Monday, 25 February 2013

Another In The Series of Old Postcards and a rant about...

Regular readers will know I love old postcards - either in sepia,black and white or in lovely over the top hand tinted colour loveliness like this one.

It's a bit tatty round the edges but it is also beautiful. It shows the Floral Hall at Rhyl which the tinternet tells me opened in May 1959 at a cost of £21,000. It was visited by the Duke and Duchess of Gloucester (whoever they were) in 1960 and was thereafter known as the Royal Floral Hall. It was then converted into a butterfly garden but alas this didn't stop it from being demolished in the early 1990's and it is no more. It seems the glass it was made out of wasn't thick enough to comply with new safety regulations and it would have cost too much to get the glass up to scratch.

On the back is a message to Mrs Lowe who lived in Norwich which states that they are having a nice time and the weather is nice too and that they hope all is well. I'm being a bit vague as I'm afraid I can't read the signature nor can I can read the whole postmark, It was definitely posted on 17 August but half of the year bit is missing but it looks like it could be 1960. The stamp is a lovely red with a picture of the young Queenie on it and it cost 2 and 1/2d. Whatever that is in new money I'm guessing it's nothing near the postal prices of today.

You can probably also guess from my less than reverent tone of describing the royal family that I very little time for them. I don't, I find it utterly gobsmacking that we live in the 21st century yet we still as a country have a monarchy. I like people because of their talent or skills not because they were born into a particular position. I also cannot bear the fawning forelock tugging tone of most of the media reporting about them. For goodness sake they are just people - albeit ridiculously over privileged ones who live in a goldfish bowl.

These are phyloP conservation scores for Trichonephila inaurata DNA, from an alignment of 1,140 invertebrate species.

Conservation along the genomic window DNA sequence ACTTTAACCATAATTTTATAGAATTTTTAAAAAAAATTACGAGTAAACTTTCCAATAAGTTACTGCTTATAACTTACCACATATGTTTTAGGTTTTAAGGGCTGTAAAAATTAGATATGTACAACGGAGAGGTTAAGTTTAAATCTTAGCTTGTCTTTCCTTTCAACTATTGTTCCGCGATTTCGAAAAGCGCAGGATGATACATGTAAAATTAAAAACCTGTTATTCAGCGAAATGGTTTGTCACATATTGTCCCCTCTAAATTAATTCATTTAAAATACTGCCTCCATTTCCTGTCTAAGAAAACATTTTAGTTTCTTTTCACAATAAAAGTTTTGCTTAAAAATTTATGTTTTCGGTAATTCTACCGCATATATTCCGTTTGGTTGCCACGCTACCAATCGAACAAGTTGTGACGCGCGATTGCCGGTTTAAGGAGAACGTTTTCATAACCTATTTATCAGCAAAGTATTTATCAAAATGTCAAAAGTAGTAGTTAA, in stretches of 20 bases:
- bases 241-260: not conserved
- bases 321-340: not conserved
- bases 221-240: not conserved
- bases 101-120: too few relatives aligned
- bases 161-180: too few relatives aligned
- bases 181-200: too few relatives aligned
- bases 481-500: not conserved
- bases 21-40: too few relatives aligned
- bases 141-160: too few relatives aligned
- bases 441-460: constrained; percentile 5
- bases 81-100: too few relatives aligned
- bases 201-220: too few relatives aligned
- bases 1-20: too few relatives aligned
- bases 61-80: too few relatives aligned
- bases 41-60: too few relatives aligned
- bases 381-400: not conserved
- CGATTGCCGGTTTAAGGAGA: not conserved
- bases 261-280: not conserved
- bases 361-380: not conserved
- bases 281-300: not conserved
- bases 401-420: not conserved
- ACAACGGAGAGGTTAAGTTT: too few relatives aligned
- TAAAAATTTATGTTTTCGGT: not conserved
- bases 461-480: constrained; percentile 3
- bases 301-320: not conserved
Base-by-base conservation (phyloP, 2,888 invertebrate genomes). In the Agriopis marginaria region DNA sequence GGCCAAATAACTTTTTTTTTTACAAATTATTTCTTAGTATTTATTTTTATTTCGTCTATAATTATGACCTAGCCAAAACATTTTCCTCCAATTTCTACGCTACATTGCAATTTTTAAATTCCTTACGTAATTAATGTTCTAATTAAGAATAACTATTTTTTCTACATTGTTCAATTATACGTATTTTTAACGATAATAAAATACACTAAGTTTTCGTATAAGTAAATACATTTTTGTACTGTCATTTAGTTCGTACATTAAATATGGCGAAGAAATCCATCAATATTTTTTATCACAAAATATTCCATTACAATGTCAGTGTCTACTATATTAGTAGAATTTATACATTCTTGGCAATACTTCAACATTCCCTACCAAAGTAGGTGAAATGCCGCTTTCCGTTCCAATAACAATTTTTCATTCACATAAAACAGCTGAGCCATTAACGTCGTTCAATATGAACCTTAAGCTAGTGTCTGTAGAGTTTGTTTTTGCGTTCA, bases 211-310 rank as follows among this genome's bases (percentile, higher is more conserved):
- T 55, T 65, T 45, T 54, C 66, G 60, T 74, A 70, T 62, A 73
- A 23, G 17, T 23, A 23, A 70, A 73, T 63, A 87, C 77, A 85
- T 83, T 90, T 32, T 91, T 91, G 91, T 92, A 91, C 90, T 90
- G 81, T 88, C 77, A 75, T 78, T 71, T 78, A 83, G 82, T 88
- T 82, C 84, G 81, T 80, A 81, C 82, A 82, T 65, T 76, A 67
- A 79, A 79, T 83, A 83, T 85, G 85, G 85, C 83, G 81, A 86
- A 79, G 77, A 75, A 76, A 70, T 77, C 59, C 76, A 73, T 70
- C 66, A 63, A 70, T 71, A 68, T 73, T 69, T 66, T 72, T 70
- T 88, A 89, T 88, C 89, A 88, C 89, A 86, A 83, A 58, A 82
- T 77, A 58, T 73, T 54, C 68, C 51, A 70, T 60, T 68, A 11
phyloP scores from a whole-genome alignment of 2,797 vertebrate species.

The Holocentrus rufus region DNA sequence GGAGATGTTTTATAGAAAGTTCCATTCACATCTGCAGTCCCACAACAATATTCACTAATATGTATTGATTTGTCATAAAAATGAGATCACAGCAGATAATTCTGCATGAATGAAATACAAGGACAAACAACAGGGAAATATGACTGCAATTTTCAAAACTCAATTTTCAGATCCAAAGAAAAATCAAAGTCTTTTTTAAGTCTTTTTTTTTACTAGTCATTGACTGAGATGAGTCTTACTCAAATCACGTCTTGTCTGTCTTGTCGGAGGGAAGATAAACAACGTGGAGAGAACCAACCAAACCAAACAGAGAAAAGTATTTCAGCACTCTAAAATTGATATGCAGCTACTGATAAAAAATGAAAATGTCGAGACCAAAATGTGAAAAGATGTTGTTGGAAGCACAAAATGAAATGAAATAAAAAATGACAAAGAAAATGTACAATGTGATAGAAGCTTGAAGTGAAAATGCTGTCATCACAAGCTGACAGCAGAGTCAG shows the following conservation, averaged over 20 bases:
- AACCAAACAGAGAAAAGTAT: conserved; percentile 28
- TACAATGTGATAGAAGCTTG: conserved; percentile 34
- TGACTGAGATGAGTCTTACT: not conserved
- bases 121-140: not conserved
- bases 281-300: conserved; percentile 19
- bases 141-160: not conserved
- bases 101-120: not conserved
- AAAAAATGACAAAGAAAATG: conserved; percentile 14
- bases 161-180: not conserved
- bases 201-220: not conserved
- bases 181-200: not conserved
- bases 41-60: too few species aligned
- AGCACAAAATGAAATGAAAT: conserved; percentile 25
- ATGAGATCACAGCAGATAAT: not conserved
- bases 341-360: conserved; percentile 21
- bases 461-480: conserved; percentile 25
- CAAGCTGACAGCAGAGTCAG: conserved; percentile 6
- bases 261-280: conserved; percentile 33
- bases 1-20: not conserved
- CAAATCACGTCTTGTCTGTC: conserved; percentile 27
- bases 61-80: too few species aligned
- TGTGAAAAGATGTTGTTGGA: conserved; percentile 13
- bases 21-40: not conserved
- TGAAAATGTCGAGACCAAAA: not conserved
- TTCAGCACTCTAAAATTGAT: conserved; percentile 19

Monday, 18 February 2013

What I've Been Doing Today...

Well I've been thinking I must write my blog as one of the few goals I set myself at the start of the year  (along with learning how to crochet and how to do intarsia - both of which remain unlearnt as yet) was to update my blog regularly and so far I have :-)

I was going to post a pic of some of the skulls I've been knitting but on close inspection it is slightly blurred so I'll not bother and take another one  and post that some point.  So instead I'll write about what I did today.

Woke up - was delighted to discover there was no Today Programme on R4 as it is invariably bad for my blood pressure when I hear some dickwad of a politician being  weaselly, got up, fed the cats, cleaned the litter tray (washed hands - goes without saying but am always shocked and disgusted by number of people who don't bother to do this on a regular basis - even after going to to the toilet. Dirty sods!!) then had breakfast of oats,banana and a sprinkling of supermarket own label frosted flakes as a sugary treat, then did some washing, some washing up, cleaned up some fur ball containing cat sick - not sure which cat it came from but am betting Mapp as it was short hair and Lucia is long haired, washed hands again, had a bath, got dressed, put some make up on, made some vegetable soup out of the 'scrag end' of vegetables in the fridge - namely some celery,sweet potatoes,carrots,salad potatoes and chicken stock - not alas home made but from one of those new fangled stock pot things. I shall be making chicken stock later tonight when the roast chicken from yesterday has been stripped of its last meaty morsels for tonights dinner. Think we might have chicken risotto but I am getting ahead of myself there....